Thanks to Kahle’s optimistic vision, humans and supercomputers alike can freely read the classics. In fact, at a presentation given at the Long Now Foundation in 2011, Kahle suggested that many “readers” of these books will be computers, digesting data for humans to consume via search engines and the like.
Gleaning from an endless stream
The Internet Archive uses attention as one signal when deciding what materials to archive. Kahle says, “We look for YouTube videos that are mentioned in tweets as a mechanism of knowing that this is a video that somebody cared enough about to broadcast to some community.” Because YouTube is vast and hard to crawl, the Archive gleans sparingly.
Kahle also believes that an archive is only useful if its contents are accessible to the public. The Archive serves millions of users, who download 10 to 15 million books each month, among many other digital goodies. But many archives are “dark,” meaning that their contents are locked up in a basement somewhere. While those items may be preserved in one sense, they’re simply not available for the average person to use.
The notion of maintaining a massive, publicly accessible repository requires that the Archive handle all the legal and technical burdens involved in hosting and serving that content.2 But making materials accessible is the only way to allow readers to love them. Kahle says, “The key to preservation, I think, is access, which is not an obvious thing; it’s not what’s taught. People always talk about acid-free paper, fire-suppression systems, endowments, or whatever. It’s access. If things aren’t accessed, it’s not going to be loved. If it’s not loved, it’s not going to be cared for.”
Roger Macdonald, who directs the Television Archive, speaks to the cultural value of archiving TV news. “We have no way of reflecting back upon this most persuasive medium that just sweeps over us.” The Archive has been recording TV news programming around the clock since the year 2000, occasionally releasing special collections like the September 11 Television Archive. The Archive is about to receive a massive collection of 140,000 VHS tapes of TV news recorded at home from 1977 to 2012 by librarian and TV news producer Marion Stokes. It will take years to digitize, and Kahle estimates that the VHS tapes will fill three 40-foot shipping containers.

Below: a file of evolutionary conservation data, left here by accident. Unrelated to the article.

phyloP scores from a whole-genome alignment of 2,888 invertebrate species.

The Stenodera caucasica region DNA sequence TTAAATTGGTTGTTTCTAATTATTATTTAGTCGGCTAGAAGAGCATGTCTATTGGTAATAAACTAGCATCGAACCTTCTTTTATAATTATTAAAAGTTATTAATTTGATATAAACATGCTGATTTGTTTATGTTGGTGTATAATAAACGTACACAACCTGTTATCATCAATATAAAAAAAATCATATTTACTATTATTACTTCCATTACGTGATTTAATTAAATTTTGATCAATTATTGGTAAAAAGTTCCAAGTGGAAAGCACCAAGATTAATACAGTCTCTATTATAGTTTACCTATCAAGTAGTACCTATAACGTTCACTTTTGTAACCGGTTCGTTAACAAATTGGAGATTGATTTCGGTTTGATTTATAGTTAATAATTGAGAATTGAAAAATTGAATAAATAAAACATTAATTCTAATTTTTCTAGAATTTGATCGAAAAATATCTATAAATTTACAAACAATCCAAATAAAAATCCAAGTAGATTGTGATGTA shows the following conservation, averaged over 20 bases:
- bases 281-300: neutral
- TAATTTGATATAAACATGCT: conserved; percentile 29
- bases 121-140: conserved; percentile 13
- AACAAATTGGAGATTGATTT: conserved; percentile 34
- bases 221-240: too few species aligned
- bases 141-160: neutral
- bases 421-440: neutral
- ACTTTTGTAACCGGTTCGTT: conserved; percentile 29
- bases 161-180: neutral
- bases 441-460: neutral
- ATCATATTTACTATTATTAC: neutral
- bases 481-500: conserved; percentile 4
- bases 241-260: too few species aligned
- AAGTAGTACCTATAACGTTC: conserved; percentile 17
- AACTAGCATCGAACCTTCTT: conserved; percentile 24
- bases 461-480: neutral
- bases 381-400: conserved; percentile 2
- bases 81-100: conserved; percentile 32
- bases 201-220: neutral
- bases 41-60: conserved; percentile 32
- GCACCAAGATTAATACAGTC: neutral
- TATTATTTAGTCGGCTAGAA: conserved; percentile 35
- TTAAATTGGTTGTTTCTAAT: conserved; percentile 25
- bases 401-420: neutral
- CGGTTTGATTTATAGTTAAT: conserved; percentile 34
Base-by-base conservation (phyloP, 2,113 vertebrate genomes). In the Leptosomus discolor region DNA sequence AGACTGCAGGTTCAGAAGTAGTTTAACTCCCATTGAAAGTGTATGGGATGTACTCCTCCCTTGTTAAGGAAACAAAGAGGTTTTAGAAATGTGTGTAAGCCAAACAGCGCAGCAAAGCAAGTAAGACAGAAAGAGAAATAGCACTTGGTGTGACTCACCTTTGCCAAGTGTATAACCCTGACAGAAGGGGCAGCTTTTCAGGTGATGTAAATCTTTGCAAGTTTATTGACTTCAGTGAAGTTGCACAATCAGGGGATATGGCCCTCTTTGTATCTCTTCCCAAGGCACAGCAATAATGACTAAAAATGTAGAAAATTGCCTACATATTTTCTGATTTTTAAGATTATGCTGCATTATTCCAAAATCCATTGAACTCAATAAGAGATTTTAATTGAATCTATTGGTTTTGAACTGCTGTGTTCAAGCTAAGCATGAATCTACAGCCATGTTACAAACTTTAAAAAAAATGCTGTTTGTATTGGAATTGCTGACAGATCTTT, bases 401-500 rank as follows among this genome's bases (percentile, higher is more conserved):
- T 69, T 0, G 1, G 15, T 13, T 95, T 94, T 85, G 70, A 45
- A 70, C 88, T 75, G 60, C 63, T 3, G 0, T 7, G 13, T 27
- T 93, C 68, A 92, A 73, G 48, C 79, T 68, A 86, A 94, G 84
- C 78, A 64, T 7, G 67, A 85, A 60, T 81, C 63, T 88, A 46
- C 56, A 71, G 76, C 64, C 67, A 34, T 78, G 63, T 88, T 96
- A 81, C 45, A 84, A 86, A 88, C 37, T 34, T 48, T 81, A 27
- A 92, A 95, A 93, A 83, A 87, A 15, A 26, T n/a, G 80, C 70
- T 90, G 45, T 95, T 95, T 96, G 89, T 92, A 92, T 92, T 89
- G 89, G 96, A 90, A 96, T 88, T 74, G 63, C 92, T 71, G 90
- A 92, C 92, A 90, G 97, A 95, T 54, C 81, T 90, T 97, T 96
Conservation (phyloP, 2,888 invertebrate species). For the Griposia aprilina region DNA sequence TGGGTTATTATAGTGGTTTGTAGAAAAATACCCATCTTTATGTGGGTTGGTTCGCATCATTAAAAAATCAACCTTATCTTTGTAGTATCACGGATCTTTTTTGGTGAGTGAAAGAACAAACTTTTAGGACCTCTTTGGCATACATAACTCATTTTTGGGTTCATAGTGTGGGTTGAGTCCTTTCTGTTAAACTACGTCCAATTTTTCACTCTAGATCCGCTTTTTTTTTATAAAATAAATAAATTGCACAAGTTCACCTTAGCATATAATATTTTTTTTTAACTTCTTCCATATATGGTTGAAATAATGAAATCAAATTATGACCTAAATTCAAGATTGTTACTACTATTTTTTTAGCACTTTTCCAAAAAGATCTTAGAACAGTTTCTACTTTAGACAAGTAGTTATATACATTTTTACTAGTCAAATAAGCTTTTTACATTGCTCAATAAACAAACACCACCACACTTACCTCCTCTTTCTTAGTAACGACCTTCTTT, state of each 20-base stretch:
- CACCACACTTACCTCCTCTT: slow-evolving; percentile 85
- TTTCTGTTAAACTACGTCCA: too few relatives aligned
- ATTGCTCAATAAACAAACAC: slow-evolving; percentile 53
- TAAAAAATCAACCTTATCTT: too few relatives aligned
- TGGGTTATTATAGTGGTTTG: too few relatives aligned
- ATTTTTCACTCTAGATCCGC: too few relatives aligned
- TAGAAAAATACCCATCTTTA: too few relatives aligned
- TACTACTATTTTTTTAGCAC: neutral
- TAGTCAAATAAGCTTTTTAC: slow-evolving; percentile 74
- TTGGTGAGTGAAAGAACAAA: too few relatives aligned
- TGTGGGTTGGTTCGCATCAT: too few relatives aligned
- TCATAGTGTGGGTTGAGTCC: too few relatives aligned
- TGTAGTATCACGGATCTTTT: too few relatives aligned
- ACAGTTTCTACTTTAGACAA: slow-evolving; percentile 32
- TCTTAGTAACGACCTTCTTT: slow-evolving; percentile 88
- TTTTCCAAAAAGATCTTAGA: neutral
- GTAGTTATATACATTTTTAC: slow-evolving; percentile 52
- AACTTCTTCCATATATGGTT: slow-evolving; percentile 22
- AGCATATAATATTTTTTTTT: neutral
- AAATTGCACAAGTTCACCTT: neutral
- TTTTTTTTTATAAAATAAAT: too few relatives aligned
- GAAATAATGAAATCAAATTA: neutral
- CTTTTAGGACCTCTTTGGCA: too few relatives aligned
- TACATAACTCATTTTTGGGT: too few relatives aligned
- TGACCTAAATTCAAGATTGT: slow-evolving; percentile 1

Recording and sharing TV shows presents legal challenges; the Archive allows users to view and share short clips online, but requires them to borrow a DVD in order to access an entire broadcast. Still, short clips can go a long way. For years, The Daily Show with Jon Stewart has refined the art of comparing and contrasting TV news clips in order to make a point. Archive engineer Tracey Jaquith recently developed a new interface to explore the massive TV dataset, giving Archive users a practical way to reflect upon the medium.
She demoed the interface in late October 2013, showing how it’s now possible to search TV using closed-caption text. Searching video from C-SPAN, she found the first time Senator Ron Wyden hinted at the NSA’s domestic surveillance programs. She grabbed the TV clip and posted it on her blog with her own commentary. She told the audience seated in pews, “Maybe one of you will become the next Jon Stewart.”